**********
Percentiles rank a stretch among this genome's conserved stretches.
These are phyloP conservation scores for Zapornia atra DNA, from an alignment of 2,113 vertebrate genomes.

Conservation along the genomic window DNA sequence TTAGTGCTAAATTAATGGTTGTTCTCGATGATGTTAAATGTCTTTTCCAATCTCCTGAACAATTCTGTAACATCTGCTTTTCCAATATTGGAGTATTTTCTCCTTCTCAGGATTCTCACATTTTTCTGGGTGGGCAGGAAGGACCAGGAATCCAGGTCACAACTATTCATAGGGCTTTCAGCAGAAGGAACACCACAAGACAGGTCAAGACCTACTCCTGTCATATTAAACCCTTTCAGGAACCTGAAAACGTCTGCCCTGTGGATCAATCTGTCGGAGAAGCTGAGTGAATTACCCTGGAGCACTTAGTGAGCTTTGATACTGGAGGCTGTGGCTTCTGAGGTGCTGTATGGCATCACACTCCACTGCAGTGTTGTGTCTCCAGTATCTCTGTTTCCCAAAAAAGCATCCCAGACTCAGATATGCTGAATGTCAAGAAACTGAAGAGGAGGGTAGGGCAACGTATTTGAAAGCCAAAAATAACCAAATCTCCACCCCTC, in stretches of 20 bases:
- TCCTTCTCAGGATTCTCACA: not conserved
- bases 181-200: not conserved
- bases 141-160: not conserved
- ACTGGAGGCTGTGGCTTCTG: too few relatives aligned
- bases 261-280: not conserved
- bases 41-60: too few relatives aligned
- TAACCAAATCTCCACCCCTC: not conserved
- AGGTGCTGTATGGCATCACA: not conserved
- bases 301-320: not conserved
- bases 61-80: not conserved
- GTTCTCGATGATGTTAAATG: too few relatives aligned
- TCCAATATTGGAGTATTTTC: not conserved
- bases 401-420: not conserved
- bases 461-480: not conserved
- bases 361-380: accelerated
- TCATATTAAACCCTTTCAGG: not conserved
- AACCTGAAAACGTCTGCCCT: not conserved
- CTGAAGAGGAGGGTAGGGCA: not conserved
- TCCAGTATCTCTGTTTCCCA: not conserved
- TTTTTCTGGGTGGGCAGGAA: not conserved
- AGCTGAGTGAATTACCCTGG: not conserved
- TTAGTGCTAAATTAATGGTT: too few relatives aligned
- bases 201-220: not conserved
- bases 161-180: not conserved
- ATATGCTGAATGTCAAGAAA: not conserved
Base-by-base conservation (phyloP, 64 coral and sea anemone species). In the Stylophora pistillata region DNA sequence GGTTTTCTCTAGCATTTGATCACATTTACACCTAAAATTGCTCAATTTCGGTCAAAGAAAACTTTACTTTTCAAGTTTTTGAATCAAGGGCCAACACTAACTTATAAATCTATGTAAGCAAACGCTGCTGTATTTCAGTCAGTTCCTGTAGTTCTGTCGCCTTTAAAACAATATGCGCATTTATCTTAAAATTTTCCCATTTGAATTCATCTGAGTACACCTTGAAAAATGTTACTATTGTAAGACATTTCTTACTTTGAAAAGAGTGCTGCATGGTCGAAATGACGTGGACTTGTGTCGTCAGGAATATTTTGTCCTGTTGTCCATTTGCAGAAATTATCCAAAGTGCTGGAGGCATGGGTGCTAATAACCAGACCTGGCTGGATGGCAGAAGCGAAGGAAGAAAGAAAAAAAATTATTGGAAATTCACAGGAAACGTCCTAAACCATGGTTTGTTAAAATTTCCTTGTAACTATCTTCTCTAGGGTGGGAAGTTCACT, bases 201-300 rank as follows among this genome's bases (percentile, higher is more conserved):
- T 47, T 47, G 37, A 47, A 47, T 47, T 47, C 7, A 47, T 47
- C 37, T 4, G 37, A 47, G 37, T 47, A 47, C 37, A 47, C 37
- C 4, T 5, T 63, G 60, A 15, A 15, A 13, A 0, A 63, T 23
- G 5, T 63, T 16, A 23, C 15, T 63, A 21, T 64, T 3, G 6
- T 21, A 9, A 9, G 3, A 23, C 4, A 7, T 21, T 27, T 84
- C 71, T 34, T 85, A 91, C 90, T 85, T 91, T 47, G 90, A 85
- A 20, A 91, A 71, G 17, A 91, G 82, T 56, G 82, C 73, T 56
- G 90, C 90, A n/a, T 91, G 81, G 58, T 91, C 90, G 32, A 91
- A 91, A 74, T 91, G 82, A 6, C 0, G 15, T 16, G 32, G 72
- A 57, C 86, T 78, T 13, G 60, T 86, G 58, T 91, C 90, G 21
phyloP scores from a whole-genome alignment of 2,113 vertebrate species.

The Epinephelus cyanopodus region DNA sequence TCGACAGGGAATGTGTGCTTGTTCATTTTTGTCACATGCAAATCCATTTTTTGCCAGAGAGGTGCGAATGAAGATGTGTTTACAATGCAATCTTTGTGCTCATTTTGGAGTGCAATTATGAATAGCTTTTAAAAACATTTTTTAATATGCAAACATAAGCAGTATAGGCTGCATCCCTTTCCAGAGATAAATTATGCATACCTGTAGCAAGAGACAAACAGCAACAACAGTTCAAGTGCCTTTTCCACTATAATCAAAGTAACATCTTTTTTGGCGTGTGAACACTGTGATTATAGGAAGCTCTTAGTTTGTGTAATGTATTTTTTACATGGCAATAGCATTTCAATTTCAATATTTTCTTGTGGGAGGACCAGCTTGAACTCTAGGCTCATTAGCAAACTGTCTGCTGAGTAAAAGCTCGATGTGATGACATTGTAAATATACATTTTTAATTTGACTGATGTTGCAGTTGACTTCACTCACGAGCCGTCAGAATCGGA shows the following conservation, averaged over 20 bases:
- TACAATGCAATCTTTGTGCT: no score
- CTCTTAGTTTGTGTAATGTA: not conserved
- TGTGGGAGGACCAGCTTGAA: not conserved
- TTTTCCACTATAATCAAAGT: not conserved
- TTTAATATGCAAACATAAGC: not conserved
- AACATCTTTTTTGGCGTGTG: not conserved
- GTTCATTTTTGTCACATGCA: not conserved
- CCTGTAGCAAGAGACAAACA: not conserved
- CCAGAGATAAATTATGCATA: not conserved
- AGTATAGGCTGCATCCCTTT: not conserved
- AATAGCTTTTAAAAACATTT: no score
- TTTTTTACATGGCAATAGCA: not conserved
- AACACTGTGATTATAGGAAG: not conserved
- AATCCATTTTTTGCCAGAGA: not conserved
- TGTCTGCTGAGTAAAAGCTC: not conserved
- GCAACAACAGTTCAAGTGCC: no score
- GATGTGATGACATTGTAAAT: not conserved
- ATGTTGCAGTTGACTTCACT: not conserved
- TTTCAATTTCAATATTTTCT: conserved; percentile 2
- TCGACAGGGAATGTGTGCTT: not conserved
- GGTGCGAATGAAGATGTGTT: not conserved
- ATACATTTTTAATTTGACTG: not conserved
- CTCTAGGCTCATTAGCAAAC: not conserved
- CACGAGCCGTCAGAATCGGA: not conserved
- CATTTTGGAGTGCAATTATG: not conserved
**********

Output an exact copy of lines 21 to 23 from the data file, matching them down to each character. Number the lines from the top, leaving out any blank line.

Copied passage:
- CTGAAGAGGAGGGTAGGGCA: not conserved
- TCCAGTATCTCTGTTTCCCA: not conserved
- TTTTTCTGGGTGGGCAGGAA: not conserved